Does Deregulation of Energy Work?
The question of whether deregulation works is a thorny one because it depends on how you view deregulation. Some think governments should own essential infrastructure in a regulated market. Others feel deregulated is better for customers and businesses, and that the government’s role is supervisory rather than holding a monopoly market position.
Many energy companies and energy suppliers have made profits on their investments and procurements in the U.S. energy market. It’s probably fair to say that deregulation works for most of them, otherwise they wouldn’t enter the market.
Perhaps the significant gauge of success is how energy deregulation and its promise of choice, lower pricing, and better service have worked out for customers. Let’s take a look at the numbers.
The U.S. Energy Information Association (EIA) says there are 13 states plus the District of Columbia with residential retail choice programs. Michigan, Oregon, Virginia, and Nevada have a limited retail choice, predominantly available for non-residential customers. In Texas, choosing a supplier is mandatory — if customers do not select one, then the state-operated ERCOT council assigns them one.
In 1997, according to a report from the American Public Power Association, deregulated states had higher electricity prices than regulated states, by weighted average, some 2.3 cents per kWh higher than in regulated states (8.1 cents versus 5.8 cents per kWh).
By 2017, some 20 years later, that gap had narrowed by just one-tenth of a cent to 2.2 cents per kWh (11.8 cents versus 9.6 cents per kWh).
Now, let’s review the report’s statistics on electricity prices between 1997-2017. During that time, the U.S. national average price went up 3.7 cents per kWh from 6.8 to 10.5 cents per kWh.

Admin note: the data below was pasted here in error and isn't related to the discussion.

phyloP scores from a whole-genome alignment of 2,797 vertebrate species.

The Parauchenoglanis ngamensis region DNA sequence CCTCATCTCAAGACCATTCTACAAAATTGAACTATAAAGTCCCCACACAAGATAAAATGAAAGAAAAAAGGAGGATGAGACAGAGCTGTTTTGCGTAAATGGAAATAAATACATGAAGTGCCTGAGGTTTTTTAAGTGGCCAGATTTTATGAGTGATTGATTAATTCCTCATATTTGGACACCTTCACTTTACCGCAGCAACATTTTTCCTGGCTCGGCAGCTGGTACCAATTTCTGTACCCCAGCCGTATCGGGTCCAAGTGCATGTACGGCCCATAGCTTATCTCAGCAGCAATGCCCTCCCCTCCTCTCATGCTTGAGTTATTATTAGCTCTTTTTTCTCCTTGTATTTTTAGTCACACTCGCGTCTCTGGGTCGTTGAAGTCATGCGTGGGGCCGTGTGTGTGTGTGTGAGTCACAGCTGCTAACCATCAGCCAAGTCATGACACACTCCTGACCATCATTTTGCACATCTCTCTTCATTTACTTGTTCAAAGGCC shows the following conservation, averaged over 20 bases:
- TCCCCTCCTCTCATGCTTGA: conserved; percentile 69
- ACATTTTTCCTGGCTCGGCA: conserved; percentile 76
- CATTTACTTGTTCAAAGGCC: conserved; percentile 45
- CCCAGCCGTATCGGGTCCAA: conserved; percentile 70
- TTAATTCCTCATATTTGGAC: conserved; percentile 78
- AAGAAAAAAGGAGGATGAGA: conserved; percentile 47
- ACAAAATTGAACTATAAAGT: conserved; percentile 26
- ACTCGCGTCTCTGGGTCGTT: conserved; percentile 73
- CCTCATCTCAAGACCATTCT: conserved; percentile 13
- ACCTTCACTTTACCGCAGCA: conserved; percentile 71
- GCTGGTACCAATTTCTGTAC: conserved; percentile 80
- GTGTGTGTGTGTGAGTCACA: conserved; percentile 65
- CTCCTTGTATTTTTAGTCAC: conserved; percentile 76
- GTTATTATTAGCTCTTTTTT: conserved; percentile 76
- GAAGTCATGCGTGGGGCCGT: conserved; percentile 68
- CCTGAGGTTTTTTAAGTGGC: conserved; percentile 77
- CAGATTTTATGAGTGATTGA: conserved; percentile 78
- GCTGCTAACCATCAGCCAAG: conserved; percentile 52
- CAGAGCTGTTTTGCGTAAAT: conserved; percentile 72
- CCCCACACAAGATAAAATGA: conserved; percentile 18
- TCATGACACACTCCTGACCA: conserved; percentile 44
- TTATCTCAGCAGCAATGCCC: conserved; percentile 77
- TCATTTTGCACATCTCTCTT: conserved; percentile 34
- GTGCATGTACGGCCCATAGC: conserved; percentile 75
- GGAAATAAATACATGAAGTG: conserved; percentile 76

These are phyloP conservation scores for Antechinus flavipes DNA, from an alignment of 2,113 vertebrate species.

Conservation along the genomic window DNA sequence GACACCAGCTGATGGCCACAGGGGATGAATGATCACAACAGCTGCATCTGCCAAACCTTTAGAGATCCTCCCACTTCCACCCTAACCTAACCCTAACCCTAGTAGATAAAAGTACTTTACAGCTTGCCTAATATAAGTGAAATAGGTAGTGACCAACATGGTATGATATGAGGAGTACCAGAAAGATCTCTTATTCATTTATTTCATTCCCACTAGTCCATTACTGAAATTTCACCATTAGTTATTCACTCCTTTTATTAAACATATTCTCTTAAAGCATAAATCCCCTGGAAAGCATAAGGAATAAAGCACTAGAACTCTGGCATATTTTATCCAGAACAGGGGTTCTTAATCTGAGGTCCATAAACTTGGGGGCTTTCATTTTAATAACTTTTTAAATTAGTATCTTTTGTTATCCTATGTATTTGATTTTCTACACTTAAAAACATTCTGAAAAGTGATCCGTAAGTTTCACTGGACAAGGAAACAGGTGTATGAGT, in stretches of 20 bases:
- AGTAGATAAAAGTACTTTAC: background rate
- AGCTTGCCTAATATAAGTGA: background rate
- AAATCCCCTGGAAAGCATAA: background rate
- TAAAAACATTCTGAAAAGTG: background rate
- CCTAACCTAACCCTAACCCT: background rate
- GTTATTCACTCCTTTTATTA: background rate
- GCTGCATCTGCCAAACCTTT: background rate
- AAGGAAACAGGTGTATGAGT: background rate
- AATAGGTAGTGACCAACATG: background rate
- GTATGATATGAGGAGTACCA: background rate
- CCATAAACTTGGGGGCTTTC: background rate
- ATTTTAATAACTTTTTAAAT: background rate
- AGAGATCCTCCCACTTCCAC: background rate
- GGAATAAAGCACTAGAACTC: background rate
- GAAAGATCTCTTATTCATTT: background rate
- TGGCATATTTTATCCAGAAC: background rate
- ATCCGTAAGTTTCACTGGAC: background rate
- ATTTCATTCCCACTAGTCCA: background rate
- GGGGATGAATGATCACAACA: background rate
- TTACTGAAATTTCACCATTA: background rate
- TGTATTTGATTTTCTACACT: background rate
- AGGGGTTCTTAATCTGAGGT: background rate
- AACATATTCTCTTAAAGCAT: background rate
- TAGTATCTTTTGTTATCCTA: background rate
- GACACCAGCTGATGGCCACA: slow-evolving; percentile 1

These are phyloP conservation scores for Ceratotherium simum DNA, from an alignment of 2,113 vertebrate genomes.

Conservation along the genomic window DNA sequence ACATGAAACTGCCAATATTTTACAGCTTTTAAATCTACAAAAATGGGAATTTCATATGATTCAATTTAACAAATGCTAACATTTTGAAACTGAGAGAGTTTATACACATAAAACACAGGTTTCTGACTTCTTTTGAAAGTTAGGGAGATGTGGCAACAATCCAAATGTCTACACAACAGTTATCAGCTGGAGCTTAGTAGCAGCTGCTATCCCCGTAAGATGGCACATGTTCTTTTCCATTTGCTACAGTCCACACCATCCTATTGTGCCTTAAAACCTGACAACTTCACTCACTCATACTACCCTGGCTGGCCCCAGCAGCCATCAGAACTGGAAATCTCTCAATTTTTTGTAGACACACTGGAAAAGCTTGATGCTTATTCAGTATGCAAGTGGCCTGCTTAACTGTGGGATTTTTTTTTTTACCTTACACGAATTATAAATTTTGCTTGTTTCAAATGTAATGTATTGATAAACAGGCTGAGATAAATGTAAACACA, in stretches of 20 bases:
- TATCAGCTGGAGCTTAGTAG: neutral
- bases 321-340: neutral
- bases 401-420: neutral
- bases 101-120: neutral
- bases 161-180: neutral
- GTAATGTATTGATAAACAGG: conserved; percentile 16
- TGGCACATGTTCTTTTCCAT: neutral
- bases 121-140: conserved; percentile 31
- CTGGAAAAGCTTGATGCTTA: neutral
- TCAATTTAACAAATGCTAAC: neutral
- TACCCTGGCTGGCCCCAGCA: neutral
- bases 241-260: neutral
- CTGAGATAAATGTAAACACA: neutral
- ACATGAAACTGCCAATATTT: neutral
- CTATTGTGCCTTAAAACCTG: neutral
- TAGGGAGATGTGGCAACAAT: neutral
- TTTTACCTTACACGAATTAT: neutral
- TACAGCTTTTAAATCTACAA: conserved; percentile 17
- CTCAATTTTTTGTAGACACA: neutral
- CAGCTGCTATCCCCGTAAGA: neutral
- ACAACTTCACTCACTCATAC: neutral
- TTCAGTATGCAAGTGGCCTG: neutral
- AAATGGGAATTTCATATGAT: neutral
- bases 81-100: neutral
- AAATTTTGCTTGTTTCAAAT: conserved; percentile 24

In the same period, Texas has seen a 2.4 cents per kWh increase to 8.6 per kWh, Michigan a 4.4 cents rise to 11.4 cents per kWh, and California a 6.6 cents rise to 16.1 cents per kWh. For some, deregulation has brought cheaper prices on average.
Nationally, fewer people chose their energy supplier (16.7 million, 13% national total) in 2017 than the peak of 17.2 million customers in 2014.
Overall, there has been a minimal reduction in deregulated electricity prices, but not in every state. Also, many customers do not exercise their right to choose their supplier. In this sense, deregulation has not dramatically changed the overall market.
What Is the History of Deregulated Energy in the United States?
It took many years for the United States to partially deregulate its energy system. Here’s a brief timeline of the significant events.
Federal Power Act 1920: This created the Federal Power Commission. Its regulatory role included maintaining fair pricing for customers and overseeing gas and electric utilities’ interstate activities.
PUHCA 1935: More regulation came in The Public Utility Holding Company Act of 1935. Electric utilities were limited to operate in a single state, making state law application more effective. In practice, it prevented cross-state activity for companies.
NERC 1968: NERC is the North American Electric Reliability Council and not a law. Its creation was a response to the United States’ second-largest blackout in November 1965, when 30 million people lost power (the largest was in 2003 when 55 million people were affected). The NERC split the U.S. energy map into nine regional organizations. It aimed to improve the national grid’s power transmission reliability. Today, there are eight zones, and the NERC is called the North American Electric Reliability Corporation.
EPCA 1975: The Energy Policy and Conservation Act of 1975 was Congress’s reaction to the 1973 oil embargo and price crisis. It aimed to keep supplies high and demand low through various means: increasing domestic supplies, restraining overall energy demands, and being better prepared for emergencies. Its overarching mission was to keep energy rates at a low level.
PURPA 1978: President Jimmy Carter’s Public Utility Regulatory Policies Act of 1978 radically altered the U.S. energy market. Wholesale markets were opened up to Independent Power Producers (IPPs), and energy saving and conservation became higher priorities than before.
Other significant milestones include the Integrated Resource Planning (IRP 1980) act, which saw longer-term, authority-involved power production planning and energy conservation. Lower environmental impact, such as renewables and energy conservation, were baked into thinking, too.